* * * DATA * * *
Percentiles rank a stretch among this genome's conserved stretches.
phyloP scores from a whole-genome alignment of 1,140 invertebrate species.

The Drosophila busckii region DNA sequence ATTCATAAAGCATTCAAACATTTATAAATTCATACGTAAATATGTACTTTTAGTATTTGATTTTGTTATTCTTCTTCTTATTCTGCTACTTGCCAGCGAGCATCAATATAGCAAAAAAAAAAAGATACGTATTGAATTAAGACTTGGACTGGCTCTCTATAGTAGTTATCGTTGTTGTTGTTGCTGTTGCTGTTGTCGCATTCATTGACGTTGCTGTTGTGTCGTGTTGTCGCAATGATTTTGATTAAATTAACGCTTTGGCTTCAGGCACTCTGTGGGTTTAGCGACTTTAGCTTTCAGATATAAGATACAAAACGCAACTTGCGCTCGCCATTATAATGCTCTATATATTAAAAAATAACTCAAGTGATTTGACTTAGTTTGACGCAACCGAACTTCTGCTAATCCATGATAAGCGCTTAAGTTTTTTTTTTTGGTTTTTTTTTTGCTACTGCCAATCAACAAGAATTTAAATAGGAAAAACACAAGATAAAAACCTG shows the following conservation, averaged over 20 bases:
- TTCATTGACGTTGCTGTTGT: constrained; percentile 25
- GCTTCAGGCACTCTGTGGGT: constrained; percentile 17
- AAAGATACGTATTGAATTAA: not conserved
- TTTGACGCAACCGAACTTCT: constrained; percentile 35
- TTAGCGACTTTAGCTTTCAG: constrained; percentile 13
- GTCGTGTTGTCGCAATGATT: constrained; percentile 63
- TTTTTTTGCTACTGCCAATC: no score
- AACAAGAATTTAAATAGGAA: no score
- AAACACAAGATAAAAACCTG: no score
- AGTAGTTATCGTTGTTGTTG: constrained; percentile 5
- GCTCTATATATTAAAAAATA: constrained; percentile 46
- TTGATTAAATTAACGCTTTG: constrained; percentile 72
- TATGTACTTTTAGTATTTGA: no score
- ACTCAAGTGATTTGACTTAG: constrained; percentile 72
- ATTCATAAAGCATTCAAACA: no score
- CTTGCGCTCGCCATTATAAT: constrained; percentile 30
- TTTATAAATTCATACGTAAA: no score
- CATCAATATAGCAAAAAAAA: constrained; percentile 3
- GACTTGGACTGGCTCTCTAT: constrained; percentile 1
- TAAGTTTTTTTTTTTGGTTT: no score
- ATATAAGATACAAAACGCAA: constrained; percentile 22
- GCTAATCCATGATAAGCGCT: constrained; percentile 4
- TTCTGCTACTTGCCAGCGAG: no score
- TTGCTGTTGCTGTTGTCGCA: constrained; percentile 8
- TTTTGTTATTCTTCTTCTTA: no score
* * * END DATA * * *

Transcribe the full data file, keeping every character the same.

Percentiles rank a stretch among this genome's conserved stretches.
phyloP scores from a whole-genome alignment of 1,140 invertebrate species.

The Drosophila busckii region DNA sequence ATTCATAAAGCATTCAAACATTTATAAATTCATACGTAAATATGTACTTTTAGTATTTGATTTTGTTATTCTTCTTCTTATTCTGCTACTTGCCAGCGAGCATCAATATAGCAAAAAAAAAAAGATACGTATTGAATTAAGACTTGGACTGGCTCTCTATAGTAGTTATCGTTGTTGTTGTTGCTGTTGCTGTTGTCGCATTCATTGACGTTGCTGTTGTGTCGTGTTGTCGCAATGATTTTGATTAAATTAACGCTTTGGCTTCAGGCACTCTGTGGGTTTAGCGACTTTAGCTTTCAGATATAAGATACAAAACGCAACTTGCGCTCGCCATTATAATGCTCTATATATTAAAAAATAACTCAAGTGATTTGACTTAGTTTGACGCAACCGAACTTCTGCTAATCCATGATAAGCGCTTAAGTTTTTTTTTTTGGTTTTTTTTTTGCTACTGCCAATCAACAAGAATTTAAATAGGAAAAACACAAGATAAAAACCTG shows the following conservation, averaged over 20 bases:
- TTCATTGACGTTGCTGTTGT: constrained; percentile 25
- GCTTCAGGCACTCTGTGGGT: constrained; percentile 17
- AAAGATACGTATTGAATTAA: not conserved
- TTTGACGCAACCGAACTTCT: constrained; percentile 35
- TTAGCGACTTTAGCTTTCAG: constrained; percentile 13
- GTCGTGTTGTCGCAATGATT: constrained; percentile 63
- TTTTTTTGCTACTGCCAATC: no score
- AACAAGAATTTAAATAGGAA: no score
- AAACACAAGATAAAAACCTG: no score
- AGTAGTTATCGTTGTTGTTG: constrained; percentile 5
- GCTCTATATATTAAAAAATA: constrained; percentile 46
- TTGATTAAATTAACGCTTTG: constrained; percentile 72
- TATGTACTTTTAGTATTTGA: no score
- ACTCAAGTGATTTGACTTAG: constrained; percentile 72
- ATTCATAAAGCATTCAAACA: no score
- CTTGCGCTCGCCATTATAAT: constrained; percentile 30
- TTTATAAATTCATACGTAAA: no score
- CATCAATATAGCAAAAAAAA: constrained; percentile 3
- GACTTGGACTGGCTCTCTAT: constrained; percentile 1
- TAAGTTTTTTTTTTTGGTTT: no score
- ATATAAGATACAAAACGCAA: constrained; percentile 22
- GCTAATCCATGATAAGCGCT: constrained; percentile 4
- TTCTGCTACTTGCCAGCGAG: no score
- TTGCTGTTGCTGTTGTCGCA: constrained; percentile 8
- TTTTGTTATTCTTCTTCTTA: no score